The Group of Five finance ministers agreed at a private dinner meeting Wednesday night that Japan will get increased voting power in the World Bank reflecting its growing economic status, sources said yesterday.

This will pave the way for a general increase in the World Bank's capital at the 1979 joint annual meeting of the Bank and International Monetary Fund, which starts early in October in Belgrade.

The Gourp of Five ministers -- who meet privately from time to time -- included U.S. Treasury Secretary W. Michael Blumenthal, British Chancellor of the Exchequer Denis Healey, West German Finance Minister Hans Matthoefer, and Japanese Central Bank chairm,an Teiichiro Morinaga, who represented Japanese Finance Minister Ippei Kaneko.

The Group of Five also discussed the problem of an IMF loan to Turkey, and sources indicated that a compromise on that touchy issue may be worked out.

On the question of the voting power in the World Bank, Japan for some time has pushed hard for recognition of its enlarging economic staus in the world. It has ranked fifth in The World Bank behind France, with the United States, the United Kingdom, and West Germany first, second and third, respectively.

Cirrently, Japan has 15,900 votes in the bank affairs, compared with 17,862 to which France is entitled if it fully pays in its share of a special capital increase voted two years ago.

The Group of Five ministers agreed on a compromise that keeps France in the fourth position, but with its margin over Japan substantially narrowed.

To the suggestiong that the issue and changes seemed small, the insider explained: It's a matter of national prestige and pride. Besides, it foreshadows trends that are still to come."

With this problem settled, it is expected that the annual meeting will go forward with an approximate doubling of the bank's general capital from something just under $40 billion in current dollar terms to about $80 billion.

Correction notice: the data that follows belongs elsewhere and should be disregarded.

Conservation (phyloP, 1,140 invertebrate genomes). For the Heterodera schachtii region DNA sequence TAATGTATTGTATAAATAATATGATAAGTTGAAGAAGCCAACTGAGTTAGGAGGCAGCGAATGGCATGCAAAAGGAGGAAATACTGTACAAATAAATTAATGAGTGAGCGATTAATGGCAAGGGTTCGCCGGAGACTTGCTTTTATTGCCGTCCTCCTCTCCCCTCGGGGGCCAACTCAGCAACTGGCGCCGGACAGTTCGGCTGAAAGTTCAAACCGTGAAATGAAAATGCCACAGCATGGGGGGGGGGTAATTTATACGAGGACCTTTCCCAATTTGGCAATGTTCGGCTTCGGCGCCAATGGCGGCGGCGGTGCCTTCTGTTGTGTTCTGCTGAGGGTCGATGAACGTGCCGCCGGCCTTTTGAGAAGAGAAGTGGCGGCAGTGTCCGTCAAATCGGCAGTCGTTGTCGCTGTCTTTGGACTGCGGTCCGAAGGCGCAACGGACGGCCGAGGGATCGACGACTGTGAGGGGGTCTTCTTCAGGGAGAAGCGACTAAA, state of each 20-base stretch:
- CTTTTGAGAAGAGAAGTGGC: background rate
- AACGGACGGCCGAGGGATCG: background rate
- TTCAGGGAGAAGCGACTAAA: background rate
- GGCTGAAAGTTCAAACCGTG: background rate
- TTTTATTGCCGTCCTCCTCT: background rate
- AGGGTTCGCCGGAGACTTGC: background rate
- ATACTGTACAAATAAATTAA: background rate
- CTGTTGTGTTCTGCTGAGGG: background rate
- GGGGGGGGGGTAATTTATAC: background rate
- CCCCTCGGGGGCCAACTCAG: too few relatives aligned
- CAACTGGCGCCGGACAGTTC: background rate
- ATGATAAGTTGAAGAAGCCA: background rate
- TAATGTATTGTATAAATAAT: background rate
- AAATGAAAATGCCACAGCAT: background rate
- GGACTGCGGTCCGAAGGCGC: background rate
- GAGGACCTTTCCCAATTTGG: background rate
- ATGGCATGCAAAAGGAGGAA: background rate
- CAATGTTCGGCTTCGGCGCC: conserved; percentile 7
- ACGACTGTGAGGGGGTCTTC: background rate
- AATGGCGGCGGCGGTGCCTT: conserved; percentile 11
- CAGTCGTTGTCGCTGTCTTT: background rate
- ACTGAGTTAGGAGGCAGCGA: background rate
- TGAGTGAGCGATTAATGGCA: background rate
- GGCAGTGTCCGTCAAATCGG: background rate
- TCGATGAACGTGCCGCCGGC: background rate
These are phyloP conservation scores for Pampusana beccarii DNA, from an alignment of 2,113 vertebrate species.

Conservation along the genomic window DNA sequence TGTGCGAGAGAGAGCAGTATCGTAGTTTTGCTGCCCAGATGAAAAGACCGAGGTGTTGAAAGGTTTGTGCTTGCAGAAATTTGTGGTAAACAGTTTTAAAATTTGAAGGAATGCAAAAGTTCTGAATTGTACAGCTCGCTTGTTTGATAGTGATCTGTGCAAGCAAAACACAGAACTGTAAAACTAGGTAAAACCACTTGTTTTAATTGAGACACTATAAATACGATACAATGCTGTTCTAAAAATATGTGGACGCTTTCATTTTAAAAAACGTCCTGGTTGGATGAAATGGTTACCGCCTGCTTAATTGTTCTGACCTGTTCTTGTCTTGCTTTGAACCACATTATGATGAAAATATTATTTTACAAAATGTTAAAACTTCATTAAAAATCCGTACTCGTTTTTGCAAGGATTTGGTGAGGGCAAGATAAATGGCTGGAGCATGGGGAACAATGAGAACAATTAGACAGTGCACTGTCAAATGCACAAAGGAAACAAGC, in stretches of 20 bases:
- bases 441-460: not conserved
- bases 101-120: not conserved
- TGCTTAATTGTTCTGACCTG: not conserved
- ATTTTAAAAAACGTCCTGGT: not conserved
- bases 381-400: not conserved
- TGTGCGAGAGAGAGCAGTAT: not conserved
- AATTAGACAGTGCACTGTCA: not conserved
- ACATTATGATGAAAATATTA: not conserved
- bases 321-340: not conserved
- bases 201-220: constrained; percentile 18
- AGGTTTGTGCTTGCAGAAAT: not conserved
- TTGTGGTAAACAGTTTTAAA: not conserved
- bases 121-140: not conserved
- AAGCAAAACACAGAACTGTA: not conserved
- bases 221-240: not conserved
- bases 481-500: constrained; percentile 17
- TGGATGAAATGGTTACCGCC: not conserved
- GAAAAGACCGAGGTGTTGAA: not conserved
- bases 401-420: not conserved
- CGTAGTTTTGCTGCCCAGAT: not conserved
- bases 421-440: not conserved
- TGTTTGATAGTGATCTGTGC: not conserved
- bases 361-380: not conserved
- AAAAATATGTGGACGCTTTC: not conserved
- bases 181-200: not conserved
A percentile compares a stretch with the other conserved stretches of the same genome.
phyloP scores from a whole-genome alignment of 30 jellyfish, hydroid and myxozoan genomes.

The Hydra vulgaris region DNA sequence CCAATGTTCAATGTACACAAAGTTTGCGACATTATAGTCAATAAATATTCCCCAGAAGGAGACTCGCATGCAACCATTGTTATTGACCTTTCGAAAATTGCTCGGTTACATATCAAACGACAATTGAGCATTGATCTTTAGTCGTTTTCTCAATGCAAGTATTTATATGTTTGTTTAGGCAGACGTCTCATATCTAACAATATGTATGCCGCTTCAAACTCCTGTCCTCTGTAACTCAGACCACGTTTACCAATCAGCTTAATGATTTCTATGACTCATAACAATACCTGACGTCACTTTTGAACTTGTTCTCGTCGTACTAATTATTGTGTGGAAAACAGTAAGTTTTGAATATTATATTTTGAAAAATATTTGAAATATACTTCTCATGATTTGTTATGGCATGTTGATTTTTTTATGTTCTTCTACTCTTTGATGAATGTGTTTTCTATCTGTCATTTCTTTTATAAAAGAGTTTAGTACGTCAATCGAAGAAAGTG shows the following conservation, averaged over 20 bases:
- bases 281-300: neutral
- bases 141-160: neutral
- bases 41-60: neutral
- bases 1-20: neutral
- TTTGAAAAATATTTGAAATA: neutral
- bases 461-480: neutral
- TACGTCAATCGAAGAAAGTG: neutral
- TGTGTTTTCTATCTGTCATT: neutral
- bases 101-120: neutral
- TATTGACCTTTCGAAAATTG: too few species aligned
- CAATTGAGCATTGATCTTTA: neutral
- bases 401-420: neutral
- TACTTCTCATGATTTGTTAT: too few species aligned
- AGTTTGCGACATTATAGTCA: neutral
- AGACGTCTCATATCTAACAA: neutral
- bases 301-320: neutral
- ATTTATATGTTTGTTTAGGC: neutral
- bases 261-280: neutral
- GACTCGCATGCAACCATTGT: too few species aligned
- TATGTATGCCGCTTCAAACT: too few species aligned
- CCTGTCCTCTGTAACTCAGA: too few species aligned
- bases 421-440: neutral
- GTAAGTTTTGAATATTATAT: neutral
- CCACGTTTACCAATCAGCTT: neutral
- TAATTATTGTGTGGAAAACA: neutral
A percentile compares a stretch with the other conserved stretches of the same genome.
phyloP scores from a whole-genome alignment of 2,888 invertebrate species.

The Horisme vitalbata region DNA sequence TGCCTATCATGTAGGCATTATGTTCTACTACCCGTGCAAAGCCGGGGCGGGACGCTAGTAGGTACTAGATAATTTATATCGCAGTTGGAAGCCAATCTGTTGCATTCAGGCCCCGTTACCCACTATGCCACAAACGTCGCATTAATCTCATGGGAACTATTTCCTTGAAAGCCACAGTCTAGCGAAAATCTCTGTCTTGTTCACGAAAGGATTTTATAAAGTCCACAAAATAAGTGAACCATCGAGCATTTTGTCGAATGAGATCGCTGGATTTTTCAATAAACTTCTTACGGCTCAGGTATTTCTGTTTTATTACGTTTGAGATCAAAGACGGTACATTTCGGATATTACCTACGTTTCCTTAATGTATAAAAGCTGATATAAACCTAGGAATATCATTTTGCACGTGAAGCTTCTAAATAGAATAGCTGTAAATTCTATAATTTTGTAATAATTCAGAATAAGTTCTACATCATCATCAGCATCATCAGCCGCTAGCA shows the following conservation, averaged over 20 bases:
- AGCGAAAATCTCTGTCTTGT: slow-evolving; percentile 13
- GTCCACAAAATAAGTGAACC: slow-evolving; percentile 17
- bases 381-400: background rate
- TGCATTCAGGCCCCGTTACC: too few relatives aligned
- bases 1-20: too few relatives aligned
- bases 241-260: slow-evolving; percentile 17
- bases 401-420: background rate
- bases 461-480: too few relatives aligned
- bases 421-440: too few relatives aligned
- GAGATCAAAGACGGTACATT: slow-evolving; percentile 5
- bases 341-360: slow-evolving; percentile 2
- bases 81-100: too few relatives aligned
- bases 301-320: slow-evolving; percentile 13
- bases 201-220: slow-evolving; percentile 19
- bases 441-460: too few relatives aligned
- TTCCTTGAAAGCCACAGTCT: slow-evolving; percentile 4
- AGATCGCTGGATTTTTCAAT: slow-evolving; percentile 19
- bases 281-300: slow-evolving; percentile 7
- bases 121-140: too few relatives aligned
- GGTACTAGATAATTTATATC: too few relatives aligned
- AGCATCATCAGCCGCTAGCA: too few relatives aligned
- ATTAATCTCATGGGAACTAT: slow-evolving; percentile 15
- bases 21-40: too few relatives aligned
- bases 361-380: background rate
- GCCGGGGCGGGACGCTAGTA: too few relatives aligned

The government of Turkey had rejected the tough conditions demanded of it by the IMF for the priviege of receiving a loan of about $500 million.

President Carter, West German Chancellor Heimut Schmidt, French President Valery Giscard d'Estaing, and Prime Minister James Callaghan of Britain had made a political commitment at their January meeting in Guadeloupe to get about $1 billion in help to the troubled government of Turkish Prime Minister Bulent Ecevit.

But the Ecevit government complained that the conditons laid down by the IMF were too tough, and refused a stand-by credit installement of $300 million proferred by the IMF.

The Gourp of Five, all of whom had met with the IMF staff and other Finance Ministers yesterday in the framework of the Interim Committee, decided to try to get the IMF and the Turks to continue their negotiations. "The IMF will probably find some way and the Turks would do well to talk to each other reasonably and see each other's problems, and I think they will," said a high official.

Once the IMF loan is agreed to, sources said, private banks will be willing to reschedule some $2.5 billion in loans due to be repaid this year, as well as advance new credits.

Turkish complaints about the IMF condtions probably are exaggerated. "The British, Italians and the Mexicans all screamed about IMF conditions before getting their stand-bys," said one financial man "and then afterward they all said it was the greatest thihg that ever happened to them."